Editorial [Hot topic: Structural Disorder in Viral Proteins (Guest Editor: Sonia Longhi)]
Abstract:The notion that protein function relies on a precise 3D structure constitutes one of the central paradigms of biochemistry. According to this concept, a protein can perform its biological function(s) only after folding into a unique 3D structure, and all the information necessary for a protein to fold into this unique 3D structure (in a given environment) is encoded in the amino acid sequence. Only recently has the validity of this structure-function paradigm been seriously challenged, primarily through the wealth of counterexamples that have gradually accumulated over the past 20-25 years. These counterexamples demonstrated that many functional proteins or protein parts exist in an entirely or partly disordered state. Intrinsically disordered proteins (IDPs), also referred to as natively unfolded proteins, lack a unique, stable 3D structure in solution, existing instead as a dynamic ensemble of conformations and exerting their biological activity without a prerequisite stably folded structure.
IDPs possess a distinct combination of a high content of charged residues and of a low content of hydrophobic residues that allows them to be distinguished from globular proteins. These peculiar sequence features have led to the development of various disorder predictors, which allowed an estimation of the occurrence of disorder in biological systems. These studies showed that the frequency and length of disordered regions increases with increasing organism's complexity. For example, long intrinsically disordered regions have been predicted to occur in 33% of eukaryotic proteins, with 12% of these latter being fully disordered. Furthermore, viruses and eukaryota were predicted to have ten times more conserved disorder (roughly 1%) than archaea and bacteria (0.1%). Beyond these computational studies, an increasing amount of experimental evidence has been gathered in the last decade pointing out the large abundance of intrinsic disorder within the living world: more than 523 proteins containing 1195 disordered regions have been annotated so far in the Disprot data base (http://www.disprot.org).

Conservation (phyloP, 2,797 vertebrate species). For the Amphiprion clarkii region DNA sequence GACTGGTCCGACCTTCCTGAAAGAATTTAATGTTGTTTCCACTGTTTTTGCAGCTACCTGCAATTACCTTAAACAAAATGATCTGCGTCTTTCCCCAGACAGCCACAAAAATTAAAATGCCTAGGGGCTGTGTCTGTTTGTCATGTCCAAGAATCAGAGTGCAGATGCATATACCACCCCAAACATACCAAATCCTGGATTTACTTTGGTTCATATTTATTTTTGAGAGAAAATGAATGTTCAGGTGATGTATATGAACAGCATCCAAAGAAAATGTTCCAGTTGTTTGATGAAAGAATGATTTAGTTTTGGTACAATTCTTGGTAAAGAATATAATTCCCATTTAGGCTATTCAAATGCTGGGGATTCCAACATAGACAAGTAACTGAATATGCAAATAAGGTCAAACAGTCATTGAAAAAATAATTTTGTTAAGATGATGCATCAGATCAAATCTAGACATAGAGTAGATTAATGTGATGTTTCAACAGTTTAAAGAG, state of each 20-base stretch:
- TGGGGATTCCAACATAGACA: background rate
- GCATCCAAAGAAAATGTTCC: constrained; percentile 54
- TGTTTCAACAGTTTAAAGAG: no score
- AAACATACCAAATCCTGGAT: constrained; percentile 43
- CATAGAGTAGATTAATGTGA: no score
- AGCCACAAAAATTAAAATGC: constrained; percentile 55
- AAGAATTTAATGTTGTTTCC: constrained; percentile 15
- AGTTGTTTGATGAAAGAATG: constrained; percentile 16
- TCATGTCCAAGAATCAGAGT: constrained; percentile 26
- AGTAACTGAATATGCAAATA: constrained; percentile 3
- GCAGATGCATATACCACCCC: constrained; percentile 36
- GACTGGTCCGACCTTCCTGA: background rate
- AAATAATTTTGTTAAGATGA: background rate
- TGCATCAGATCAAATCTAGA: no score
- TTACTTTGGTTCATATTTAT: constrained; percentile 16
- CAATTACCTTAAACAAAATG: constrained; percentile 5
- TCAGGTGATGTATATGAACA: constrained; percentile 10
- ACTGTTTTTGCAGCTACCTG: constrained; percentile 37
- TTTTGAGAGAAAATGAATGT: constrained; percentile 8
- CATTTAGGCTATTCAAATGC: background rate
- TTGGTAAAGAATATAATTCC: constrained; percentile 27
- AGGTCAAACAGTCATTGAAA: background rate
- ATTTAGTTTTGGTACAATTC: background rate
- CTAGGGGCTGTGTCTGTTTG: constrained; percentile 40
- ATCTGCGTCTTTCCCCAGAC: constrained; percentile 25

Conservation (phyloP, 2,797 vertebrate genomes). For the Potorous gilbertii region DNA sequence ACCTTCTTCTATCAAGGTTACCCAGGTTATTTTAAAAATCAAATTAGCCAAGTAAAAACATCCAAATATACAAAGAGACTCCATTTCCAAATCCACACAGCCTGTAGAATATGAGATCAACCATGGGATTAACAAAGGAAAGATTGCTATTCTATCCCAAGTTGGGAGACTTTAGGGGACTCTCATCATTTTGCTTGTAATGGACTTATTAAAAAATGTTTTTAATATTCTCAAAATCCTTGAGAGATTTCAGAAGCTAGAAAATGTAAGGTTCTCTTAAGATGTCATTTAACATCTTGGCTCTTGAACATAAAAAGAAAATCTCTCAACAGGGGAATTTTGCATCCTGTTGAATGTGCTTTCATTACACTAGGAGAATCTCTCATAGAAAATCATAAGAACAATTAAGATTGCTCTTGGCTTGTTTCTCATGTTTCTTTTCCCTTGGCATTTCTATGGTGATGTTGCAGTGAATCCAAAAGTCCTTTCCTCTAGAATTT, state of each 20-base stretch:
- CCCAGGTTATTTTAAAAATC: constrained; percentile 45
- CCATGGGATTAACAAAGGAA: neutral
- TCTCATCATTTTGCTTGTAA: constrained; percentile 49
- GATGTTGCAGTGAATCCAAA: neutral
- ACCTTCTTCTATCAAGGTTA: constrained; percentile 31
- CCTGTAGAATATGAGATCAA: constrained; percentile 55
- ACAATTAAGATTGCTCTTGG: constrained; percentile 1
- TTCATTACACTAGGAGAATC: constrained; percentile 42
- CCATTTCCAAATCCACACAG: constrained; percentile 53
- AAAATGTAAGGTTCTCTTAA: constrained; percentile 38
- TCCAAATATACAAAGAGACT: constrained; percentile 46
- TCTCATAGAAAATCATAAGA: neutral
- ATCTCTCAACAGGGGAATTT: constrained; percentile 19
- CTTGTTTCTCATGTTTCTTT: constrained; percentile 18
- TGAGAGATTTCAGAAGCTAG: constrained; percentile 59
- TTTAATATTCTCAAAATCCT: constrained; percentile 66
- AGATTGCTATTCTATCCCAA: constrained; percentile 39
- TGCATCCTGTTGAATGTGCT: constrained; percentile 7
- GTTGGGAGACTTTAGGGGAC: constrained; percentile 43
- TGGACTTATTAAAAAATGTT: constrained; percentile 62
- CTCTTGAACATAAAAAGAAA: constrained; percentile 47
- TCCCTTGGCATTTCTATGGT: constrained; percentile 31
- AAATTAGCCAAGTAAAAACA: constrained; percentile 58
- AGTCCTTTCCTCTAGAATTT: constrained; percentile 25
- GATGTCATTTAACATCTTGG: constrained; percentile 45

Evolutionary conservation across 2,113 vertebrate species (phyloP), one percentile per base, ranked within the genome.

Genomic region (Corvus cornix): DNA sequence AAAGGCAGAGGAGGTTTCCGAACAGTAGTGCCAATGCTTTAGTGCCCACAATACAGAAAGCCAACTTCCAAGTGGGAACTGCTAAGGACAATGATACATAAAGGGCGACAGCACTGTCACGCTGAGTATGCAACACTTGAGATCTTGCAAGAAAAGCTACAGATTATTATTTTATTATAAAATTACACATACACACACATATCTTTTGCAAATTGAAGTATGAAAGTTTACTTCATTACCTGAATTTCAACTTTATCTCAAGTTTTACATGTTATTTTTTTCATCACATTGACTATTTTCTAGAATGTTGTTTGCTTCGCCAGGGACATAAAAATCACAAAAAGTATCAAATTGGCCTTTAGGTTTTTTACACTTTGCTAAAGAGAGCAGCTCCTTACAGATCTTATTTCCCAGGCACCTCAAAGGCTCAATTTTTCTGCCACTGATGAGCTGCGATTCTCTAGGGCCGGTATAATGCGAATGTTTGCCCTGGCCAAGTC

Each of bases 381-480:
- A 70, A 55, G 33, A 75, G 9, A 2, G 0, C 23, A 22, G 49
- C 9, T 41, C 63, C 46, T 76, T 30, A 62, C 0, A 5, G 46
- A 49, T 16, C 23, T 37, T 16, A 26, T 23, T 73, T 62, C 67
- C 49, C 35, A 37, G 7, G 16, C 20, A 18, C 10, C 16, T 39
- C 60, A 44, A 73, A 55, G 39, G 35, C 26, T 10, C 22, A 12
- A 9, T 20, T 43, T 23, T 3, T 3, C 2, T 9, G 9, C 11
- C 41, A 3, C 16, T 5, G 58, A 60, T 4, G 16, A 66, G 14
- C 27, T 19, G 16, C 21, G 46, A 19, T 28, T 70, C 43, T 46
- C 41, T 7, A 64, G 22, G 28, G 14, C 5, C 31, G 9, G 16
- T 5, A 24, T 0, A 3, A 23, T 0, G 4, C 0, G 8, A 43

Despite this large body of experimental evidence pointing out the abundance (and biological relevance) of disorder in the living world, the notion of a tight dependence of protein function on a precise 3D structure is still deeply anchored in many scientists' mind. The reasons for this lack of awareness or even “resistance” to the concept of protein intrinsic disorder are multiple. First, the growing numbers of protein structures determined by X-ray crystallography and by NMR in the last three decades has shifted the attention of scientists away from the numerous examples of IDPs. Second, IDPs have been long unnoticed because researchers encountering examples of structural disorder mainly ascribed them to errors and artifacts and, as such, purged them from papers and reports. Third, structural disorder is hard to conceive and classify. Fourth, IDPs have been neglected because of the perception that a limited amount of mechanistic data could be derived from their study. Yet, the evidence that IDPs exist both in vitro and in vivo is compelling and justifies considering them as a separate class within the protein realm.
Many IDPs undergo a disorder-to-order transition upon binding to their physiological partner(s), a process termed induced folding. IDPs bind to their target(s) through “molecular recognition elements” (MoREs) or “molecular recognition features” (MoRFs). MoRFs are interaction-prone short segments with an increased foldability, which are embedded within long disordered regions and which become ordered upon binding to a specific partner. The conformation of MoRFs in isolation can be either disordered or partially preformed, thus reflecting an inherent conformational preference. In this latter case, a transiently populated folded state would exist even in the absence of the partner, thus implying that the folding induced by the partner would rely (at least partly) on conformer selection (i.e. selection by the partner of a pre-existing conformation) rather than on a “fly-casting” mechanism. It has been proposed that the restriction in the conformational space of MoRFs in the unbound state could reduce the entropic cost of binding thereby enhancing affinity. IDPs can bind their target(s) with a high extent of conformational polymorphism, with binding generally involving larger normalized interface areas than those found between rigid partners, with protein interfaces being enriched in hydrophobic residues. Thus, protein-protein interactions established by IDPs rely more on hydrophobic-hydrophobic than on polar-polar contacts....
Document Type: Research Article
Publication date: August 1, 2010
More about this publication?
- Protein & Peptide Letters publishes short papers in all important aspects of protein and peptide research, including structural studies, recombinant expression, function, synthesis, enzymology, immunology, molecular modeling, drug design etc. Manuscripts must have a significant element of novelty, timeliness and urgency that merit rapid publication. Reports of crystallisation, and preliminary structure determinations of biologically important proteins are acceptable. Purely theoretical papers are also acceptable provided they provide new insight into the principles of protein/peptide structure and function.